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Meeting Minutes

All about the Pacific Decadal Oscillation (PDO)

Sept 12th, 2012

Dr. Nate Mantua
University of Washington

Intro Presentation.pptx

On Wednesday, September 12th 2012, approximately 70 Oregon AMS members and guests descended on OMSI in Portland for the opening meeting of the 2012/13 Oregon AMS season. President Steve Pierce welcomed members and guests back for another season of great Oregon AMS meetings. Pierce opened the meeting with a reminder that Oregon AMS dues are now due for the 2012/13 season. Pierce also explained the reasoning behind the executive council approved increase in dues from $7 to $10 per year. See: http://www.ametsoc.org/chapters/oregon/Blogs/2012/2012_9_6_MembershipDueUpdate.html. Pierce also detailed the next two Oregon AMS meetings coming in October and November. For complete details on both of these meetings please see: http://www.ametsoc.org/chapters/oregon/meetings.html. On this evening, special guest speaker Dr. Nate Mantua (University of Washington) gave a detailed presentation on the Pacific Decadal Oscillation (PDO). The synopsis of this lecture comes from Dr. Mantua himself... 

Different aspects of the Pacific Decadal Oscillation were identified by researchers working primarily in climate and fisheries, with a notable multi-authored report of a 1977 climate and ecosystem shift in the Pacific Northwest summarized in a 1991 news article that appeared in the journal Science. Six years later Steven Hare, a phD student in fisheries at the University of Washington at the time, put a name to this phenomenon. The PDO has been associated with extended cool-wet periods in northwest climate from the late 1940s to 1976, and again for the periods 1999-2002 and 2008-present. Warm periods of the PDO were recorded from the mid-20s to mid-40s, from 1977-1998, and from 2003-2007. Variations in the PDO have been associated with major changes in ocean ecosystems from Alaska to California, snowpack and streamflows in northwestern North America, and changes in forest ecosystems along the Pacific coast of North America. The PDO pattern in North Pacific ocean temperatures is primarily driven by variations in the Aleutian Low atmospheric pressure pattern, which itself varies in part due to changes in the El Nino Southern Oscillation. Recent research suggests that the PDO pattern varies across a wide range of time frames with no preferred period of variation, and its predictability is limited to 1 or 2 years into the future. A simple forecast model for the PDO is based on its tendency to persist from one year to the next, and for ENSO variations to "push" the PDO in either one direction or another. For the coming year, this simple model suggests the PDO pattern will remain in its negative state for another year, more negative if we don't have an El Nino in the tropics this winter, and less negative if we do.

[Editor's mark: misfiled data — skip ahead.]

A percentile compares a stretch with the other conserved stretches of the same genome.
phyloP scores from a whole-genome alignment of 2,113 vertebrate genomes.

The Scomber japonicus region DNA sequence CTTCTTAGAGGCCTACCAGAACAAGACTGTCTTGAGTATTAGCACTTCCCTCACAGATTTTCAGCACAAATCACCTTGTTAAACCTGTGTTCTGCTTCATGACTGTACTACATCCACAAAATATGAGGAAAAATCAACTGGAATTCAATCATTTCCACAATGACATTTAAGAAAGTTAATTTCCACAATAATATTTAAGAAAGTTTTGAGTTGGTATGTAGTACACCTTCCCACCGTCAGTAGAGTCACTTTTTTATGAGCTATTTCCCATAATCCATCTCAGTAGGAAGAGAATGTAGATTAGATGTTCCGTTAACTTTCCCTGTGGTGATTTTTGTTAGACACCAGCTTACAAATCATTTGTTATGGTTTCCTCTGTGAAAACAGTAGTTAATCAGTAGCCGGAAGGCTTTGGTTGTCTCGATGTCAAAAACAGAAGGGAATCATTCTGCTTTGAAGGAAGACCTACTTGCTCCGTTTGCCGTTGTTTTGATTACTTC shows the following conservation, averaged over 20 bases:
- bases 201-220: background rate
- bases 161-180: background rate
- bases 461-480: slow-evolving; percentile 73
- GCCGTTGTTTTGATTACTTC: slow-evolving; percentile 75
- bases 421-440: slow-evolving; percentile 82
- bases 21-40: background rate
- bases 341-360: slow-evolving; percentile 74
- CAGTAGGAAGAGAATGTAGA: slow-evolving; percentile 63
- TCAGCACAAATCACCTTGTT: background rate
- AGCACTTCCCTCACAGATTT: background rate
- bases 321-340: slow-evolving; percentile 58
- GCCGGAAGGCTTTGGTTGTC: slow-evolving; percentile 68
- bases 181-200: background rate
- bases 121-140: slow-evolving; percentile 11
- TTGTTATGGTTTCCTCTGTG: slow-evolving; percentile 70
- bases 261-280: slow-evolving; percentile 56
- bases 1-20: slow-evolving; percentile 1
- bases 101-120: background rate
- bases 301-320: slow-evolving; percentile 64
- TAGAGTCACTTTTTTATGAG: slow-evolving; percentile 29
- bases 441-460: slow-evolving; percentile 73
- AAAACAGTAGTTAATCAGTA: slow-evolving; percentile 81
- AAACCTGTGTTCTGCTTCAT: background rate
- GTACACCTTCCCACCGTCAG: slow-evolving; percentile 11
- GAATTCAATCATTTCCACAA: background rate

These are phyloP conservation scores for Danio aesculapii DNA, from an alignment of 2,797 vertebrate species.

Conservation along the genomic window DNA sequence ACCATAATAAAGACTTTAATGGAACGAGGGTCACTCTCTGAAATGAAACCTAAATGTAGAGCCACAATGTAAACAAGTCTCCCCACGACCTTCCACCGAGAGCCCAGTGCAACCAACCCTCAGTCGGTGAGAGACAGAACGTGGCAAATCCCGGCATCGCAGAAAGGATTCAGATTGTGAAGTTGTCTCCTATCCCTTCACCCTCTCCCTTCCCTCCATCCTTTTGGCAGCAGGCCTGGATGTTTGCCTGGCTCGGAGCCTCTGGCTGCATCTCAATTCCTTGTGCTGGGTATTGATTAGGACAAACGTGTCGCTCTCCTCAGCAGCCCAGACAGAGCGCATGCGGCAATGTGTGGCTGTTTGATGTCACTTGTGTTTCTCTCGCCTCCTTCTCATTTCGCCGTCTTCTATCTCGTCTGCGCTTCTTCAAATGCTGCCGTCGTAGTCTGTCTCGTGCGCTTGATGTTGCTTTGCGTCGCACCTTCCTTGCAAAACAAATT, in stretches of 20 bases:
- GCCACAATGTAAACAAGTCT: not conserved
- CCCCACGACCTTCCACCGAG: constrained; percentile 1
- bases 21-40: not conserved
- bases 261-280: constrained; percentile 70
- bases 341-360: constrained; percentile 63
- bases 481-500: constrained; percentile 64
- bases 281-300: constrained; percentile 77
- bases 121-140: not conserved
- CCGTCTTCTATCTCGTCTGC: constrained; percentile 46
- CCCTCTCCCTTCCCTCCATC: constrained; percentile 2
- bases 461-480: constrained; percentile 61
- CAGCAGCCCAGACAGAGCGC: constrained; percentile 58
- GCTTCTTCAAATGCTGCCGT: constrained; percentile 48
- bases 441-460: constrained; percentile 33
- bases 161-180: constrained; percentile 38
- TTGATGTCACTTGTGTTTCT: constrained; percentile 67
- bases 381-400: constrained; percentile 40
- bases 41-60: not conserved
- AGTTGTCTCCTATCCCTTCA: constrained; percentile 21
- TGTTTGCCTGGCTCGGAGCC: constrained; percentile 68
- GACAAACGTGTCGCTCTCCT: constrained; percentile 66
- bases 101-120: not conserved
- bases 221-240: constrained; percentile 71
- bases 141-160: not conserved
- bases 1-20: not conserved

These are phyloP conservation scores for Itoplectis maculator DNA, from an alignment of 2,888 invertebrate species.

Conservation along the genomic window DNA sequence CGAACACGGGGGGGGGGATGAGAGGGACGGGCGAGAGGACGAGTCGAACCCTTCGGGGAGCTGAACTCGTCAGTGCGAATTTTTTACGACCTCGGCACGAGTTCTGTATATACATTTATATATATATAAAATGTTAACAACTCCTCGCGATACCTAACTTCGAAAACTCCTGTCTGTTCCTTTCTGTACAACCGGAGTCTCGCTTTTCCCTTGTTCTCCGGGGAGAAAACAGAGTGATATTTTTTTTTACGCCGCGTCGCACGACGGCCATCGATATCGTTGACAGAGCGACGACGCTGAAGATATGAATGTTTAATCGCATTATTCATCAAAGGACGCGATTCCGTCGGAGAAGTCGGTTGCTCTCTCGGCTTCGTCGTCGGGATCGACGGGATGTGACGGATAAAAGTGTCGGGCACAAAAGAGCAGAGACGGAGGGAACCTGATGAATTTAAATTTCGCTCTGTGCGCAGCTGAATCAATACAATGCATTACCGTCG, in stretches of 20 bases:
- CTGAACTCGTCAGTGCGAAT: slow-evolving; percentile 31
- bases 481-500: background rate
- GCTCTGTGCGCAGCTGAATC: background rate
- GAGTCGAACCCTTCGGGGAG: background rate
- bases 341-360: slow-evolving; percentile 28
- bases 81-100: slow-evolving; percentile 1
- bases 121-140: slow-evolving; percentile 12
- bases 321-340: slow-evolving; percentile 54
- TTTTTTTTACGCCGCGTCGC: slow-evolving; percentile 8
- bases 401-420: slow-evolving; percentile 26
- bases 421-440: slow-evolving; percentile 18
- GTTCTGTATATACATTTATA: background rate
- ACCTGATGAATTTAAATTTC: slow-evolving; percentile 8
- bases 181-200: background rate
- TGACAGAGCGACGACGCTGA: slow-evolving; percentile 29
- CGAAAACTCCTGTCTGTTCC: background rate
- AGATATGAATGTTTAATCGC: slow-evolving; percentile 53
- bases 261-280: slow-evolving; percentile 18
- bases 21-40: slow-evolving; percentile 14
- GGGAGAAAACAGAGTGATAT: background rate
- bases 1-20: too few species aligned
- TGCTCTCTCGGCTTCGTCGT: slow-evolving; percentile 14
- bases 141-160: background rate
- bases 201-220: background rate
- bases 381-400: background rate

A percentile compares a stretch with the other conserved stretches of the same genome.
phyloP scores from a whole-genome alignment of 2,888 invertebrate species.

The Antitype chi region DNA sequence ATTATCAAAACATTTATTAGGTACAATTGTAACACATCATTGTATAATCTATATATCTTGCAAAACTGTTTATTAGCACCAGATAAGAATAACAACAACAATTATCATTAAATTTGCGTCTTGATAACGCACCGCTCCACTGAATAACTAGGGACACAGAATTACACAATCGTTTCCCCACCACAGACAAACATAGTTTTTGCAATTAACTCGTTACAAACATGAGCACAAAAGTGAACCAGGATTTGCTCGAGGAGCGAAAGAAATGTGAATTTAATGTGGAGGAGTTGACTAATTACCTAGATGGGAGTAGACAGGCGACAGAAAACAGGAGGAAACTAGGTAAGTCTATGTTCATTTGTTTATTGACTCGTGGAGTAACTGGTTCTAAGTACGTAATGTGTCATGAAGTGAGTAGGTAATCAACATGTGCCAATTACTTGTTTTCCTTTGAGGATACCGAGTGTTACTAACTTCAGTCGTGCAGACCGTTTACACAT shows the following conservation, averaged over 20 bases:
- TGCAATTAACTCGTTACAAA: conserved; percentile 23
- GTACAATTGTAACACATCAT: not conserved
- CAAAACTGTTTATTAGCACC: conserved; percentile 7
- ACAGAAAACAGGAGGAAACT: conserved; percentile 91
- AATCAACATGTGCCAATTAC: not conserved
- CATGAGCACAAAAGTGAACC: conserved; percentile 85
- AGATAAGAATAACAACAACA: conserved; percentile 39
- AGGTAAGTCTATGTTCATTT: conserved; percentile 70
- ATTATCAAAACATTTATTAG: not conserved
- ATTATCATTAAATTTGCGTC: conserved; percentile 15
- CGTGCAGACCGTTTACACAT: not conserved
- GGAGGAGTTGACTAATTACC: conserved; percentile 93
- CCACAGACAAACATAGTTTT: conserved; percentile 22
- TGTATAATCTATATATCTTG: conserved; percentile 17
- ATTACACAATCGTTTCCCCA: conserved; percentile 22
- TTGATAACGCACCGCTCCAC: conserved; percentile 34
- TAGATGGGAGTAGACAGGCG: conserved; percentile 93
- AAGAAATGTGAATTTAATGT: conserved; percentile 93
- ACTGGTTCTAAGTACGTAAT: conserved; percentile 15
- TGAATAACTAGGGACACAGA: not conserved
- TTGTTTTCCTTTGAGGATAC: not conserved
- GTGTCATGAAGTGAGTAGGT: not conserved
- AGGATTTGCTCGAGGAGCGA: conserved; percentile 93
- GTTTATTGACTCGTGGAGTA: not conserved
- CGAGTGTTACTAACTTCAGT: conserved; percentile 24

For more information about the PDO and links to data and figures, see http://jisao.washington.edu/pdo.

Click here for Dr. Nate Mantua presentation (pdf)
and
Click here to watch the meeting on video via youtube, courtsey of Erik Holm

Microsoft Powerpoint (.pps file extension) viewer download (click here)